YSK if you're using a mask with glasses, applying a few drops of dish soap to the inside of your lens and rubbing with a cloth, will keep you fog free for 7 hours ish.
Molokhia (aka Molokhiya, Molokheya, Molokia, Mulukiya, Muluhiya, ... there's 1000 more) is a stew made from the leaves of the Molokhia plant (Corchorus olitorius). The plant is also known for producing Jute, the fiber from which rope used to be made, it is sometimes also referred to as Jew's Mallow or Ewedu. The stew is made with stock, usually chicken but also rabbit and shellfish can be used. Garlic and Coriander are added to the stew, which gives it a delicious savory flavor. It is served on rice cooked with Vermicelli and alongside it is a Garlic Tomato sauce and the meat from the stock. It's eaten often throughout the Middle East and is a household staple.
The flavor of the leaf itself is similar to baby spinach but without the bitter kick you sometimes get. It also has a mellow flavor which is difficult to describe, but it is earthy and herby without being pungent. The s... keep reading on reddit ➡
During the lockdown I’ve been cooking a lot of pasta with vodka sauce, one of my favorite foods.
But I fail to understand what the vodka actually does to improve the dish. Once the alcohol evaporates, what’s left is just water and the tiniest bit of grain/potato flavor which would be imperceptible compared to all the other strong flavors in the dish.
I still use the vodka every time because it’s fun, but I also think it would taste exactly the same without it. Thoughts?
Each yeah, my neighborhood hosts a potluck for Mother's Day. It's supposed to be a fun way for moms, grandmothers, families, etc to celebrate. Several people have a common food allergy (lactose intolerance) so we usually set aside a separate table for dishes that don't have cheese.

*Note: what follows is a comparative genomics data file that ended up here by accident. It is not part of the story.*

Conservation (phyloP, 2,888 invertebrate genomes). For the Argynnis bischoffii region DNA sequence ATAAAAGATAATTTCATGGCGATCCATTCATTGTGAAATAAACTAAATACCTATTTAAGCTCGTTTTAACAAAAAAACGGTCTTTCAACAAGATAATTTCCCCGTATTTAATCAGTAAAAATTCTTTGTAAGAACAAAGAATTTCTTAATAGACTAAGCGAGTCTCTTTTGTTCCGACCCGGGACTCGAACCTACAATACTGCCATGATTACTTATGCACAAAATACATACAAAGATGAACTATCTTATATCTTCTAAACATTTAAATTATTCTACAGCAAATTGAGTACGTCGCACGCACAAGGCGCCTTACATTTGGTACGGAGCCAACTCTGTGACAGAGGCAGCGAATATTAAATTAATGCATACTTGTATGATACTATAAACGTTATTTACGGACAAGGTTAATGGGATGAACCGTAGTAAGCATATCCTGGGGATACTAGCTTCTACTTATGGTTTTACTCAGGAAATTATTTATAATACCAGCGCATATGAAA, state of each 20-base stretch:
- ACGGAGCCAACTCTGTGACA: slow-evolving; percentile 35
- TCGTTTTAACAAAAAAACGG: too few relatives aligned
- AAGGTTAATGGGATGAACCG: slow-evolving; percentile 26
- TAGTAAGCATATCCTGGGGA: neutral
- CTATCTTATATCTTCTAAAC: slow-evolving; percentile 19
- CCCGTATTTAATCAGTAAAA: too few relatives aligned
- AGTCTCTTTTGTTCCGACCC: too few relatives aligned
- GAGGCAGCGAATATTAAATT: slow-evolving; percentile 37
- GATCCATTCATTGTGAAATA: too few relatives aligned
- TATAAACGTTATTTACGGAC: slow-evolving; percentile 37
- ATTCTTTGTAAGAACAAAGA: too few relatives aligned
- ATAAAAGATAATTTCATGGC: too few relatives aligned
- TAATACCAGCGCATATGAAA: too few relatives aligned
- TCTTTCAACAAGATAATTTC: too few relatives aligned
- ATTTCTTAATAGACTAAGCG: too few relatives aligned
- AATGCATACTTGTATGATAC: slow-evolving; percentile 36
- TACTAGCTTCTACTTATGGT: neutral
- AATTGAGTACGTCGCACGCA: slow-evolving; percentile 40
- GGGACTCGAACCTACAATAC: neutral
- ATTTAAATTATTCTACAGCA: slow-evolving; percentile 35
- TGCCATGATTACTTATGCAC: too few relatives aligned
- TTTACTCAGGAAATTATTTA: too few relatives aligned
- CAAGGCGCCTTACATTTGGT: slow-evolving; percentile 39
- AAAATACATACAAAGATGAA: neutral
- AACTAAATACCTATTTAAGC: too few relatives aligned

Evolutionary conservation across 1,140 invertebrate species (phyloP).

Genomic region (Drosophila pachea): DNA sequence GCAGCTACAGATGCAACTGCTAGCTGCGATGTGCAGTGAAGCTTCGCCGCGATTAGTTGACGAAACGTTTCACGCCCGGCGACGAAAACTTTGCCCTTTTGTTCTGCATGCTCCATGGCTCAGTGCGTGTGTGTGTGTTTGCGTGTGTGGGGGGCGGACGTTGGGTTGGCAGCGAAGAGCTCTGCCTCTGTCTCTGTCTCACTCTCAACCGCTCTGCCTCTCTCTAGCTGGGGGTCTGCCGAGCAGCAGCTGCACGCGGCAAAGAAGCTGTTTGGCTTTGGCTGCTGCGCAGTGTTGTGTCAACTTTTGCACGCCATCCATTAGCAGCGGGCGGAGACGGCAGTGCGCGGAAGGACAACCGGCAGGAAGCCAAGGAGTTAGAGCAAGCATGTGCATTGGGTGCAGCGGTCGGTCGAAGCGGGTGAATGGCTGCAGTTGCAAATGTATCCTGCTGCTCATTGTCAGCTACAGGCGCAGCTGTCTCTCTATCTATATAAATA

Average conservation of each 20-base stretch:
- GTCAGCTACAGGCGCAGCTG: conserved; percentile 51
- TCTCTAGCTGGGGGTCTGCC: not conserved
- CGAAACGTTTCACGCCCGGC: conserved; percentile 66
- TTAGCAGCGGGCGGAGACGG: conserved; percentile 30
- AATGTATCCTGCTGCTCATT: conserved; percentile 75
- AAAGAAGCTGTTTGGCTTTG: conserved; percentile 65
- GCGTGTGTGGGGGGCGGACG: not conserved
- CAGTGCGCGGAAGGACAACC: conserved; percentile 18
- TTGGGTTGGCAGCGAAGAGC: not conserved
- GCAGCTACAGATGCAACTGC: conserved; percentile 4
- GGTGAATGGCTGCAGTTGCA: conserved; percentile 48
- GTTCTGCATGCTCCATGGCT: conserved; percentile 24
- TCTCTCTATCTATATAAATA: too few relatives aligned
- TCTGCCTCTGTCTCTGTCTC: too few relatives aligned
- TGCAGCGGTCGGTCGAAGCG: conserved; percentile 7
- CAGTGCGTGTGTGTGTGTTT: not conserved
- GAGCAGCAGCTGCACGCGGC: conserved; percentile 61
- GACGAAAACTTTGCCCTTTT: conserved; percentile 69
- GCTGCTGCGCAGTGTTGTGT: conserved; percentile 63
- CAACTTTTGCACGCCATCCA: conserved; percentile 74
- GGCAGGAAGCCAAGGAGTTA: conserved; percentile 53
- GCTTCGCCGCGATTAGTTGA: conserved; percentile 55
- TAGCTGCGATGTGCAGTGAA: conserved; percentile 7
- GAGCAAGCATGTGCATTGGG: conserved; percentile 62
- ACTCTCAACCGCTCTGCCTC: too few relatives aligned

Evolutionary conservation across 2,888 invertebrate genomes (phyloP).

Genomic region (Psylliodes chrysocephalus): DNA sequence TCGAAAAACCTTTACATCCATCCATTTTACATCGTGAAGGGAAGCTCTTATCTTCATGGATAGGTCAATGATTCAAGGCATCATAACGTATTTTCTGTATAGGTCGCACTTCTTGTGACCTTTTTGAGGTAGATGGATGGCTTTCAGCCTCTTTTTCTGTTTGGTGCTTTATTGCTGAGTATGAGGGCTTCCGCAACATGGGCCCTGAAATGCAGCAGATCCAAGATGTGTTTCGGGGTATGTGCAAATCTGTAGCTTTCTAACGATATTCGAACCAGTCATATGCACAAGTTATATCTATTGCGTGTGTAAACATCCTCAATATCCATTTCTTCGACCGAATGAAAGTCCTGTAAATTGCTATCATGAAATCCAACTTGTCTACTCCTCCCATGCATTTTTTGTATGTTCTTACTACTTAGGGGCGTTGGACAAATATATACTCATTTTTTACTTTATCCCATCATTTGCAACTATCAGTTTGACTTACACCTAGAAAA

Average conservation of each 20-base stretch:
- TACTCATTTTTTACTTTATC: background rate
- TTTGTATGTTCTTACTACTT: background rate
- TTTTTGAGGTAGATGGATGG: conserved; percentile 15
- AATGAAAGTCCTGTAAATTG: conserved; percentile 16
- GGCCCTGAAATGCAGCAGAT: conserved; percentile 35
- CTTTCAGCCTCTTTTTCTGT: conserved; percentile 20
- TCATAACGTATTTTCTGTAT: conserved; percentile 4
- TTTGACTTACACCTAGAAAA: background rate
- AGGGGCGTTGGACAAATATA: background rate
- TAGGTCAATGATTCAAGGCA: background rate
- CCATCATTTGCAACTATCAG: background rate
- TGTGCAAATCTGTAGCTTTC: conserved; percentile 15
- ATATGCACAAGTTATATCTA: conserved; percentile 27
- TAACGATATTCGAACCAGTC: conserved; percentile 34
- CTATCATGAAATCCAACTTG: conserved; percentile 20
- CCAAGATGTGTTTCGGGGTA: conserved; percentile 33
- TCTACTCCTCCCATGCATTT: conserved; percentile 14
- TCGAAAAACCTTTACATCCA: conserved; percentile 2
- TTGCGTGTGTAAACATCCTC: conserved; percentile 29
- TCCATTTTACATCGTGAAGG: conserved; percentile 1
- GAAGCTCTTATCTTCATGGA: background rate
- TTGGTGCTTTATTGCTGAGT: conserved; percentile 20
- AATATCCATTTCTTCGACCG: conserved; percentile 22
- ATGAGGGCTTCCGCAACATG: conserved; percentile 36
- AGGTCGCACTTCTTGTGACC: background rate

This year a new neighbor (Sally) came and put her dish on the cheese-free table. I asked what her dish was, and it turns out it was something with cheese. I explained what the separate table was for and moved her dish to the main table. Sally wasn't happy I moved her dish, and after a few minutes, I noticed it was back on the table for plates without cheese. So I moved it to the main table again. A few minutes later, I saw Sally moving her plate back to the cheese-less table AGAIN.
At this point, I had enough. I threw her dish in the garbage because I didn't want someone allergic to cheese to accidentally eat it and get sick. Sally made a scene and really put a damper on the event for many of the neighb... keep reading on reddit ➡
I knew nothing of the Irish cuisine before visiting the country, so I had no specific expectations. I sure wasn't expecting to fall in love with Irish fish chowder, especially the one I had at Dingle!
Edit: Thank you all for sharing such delicious dishes and making me aware of them. I'm HUNGRY all of the time since yesterday, but it's well worth it!
We all know fish & chips, a full English, and bangers & mash - but which dishes do you love that are a bit lesser known but delicious? Maybe some regional favorites?
Edit: thanks y’all for the input much appreciated
I'm a 24 year old woman of Indian heritage and I've been dating my white boyfriend (26) for the past 3 years.
My boyfriend loves my cooking I often cook Indian dishes like Butter chicken, saag paneer, tandoori chicken and chicken tikka masala for him.
So back in mid march, my boyfriend's father and his wife came to visit us all the way from Alabama to tell my boyfriend about their pregnancy. Of course, we had no idea that she was 5 months pregnant when they told us they were coming over.
We assumed it would a 3 night thing and then we'd go back to living our normal lives.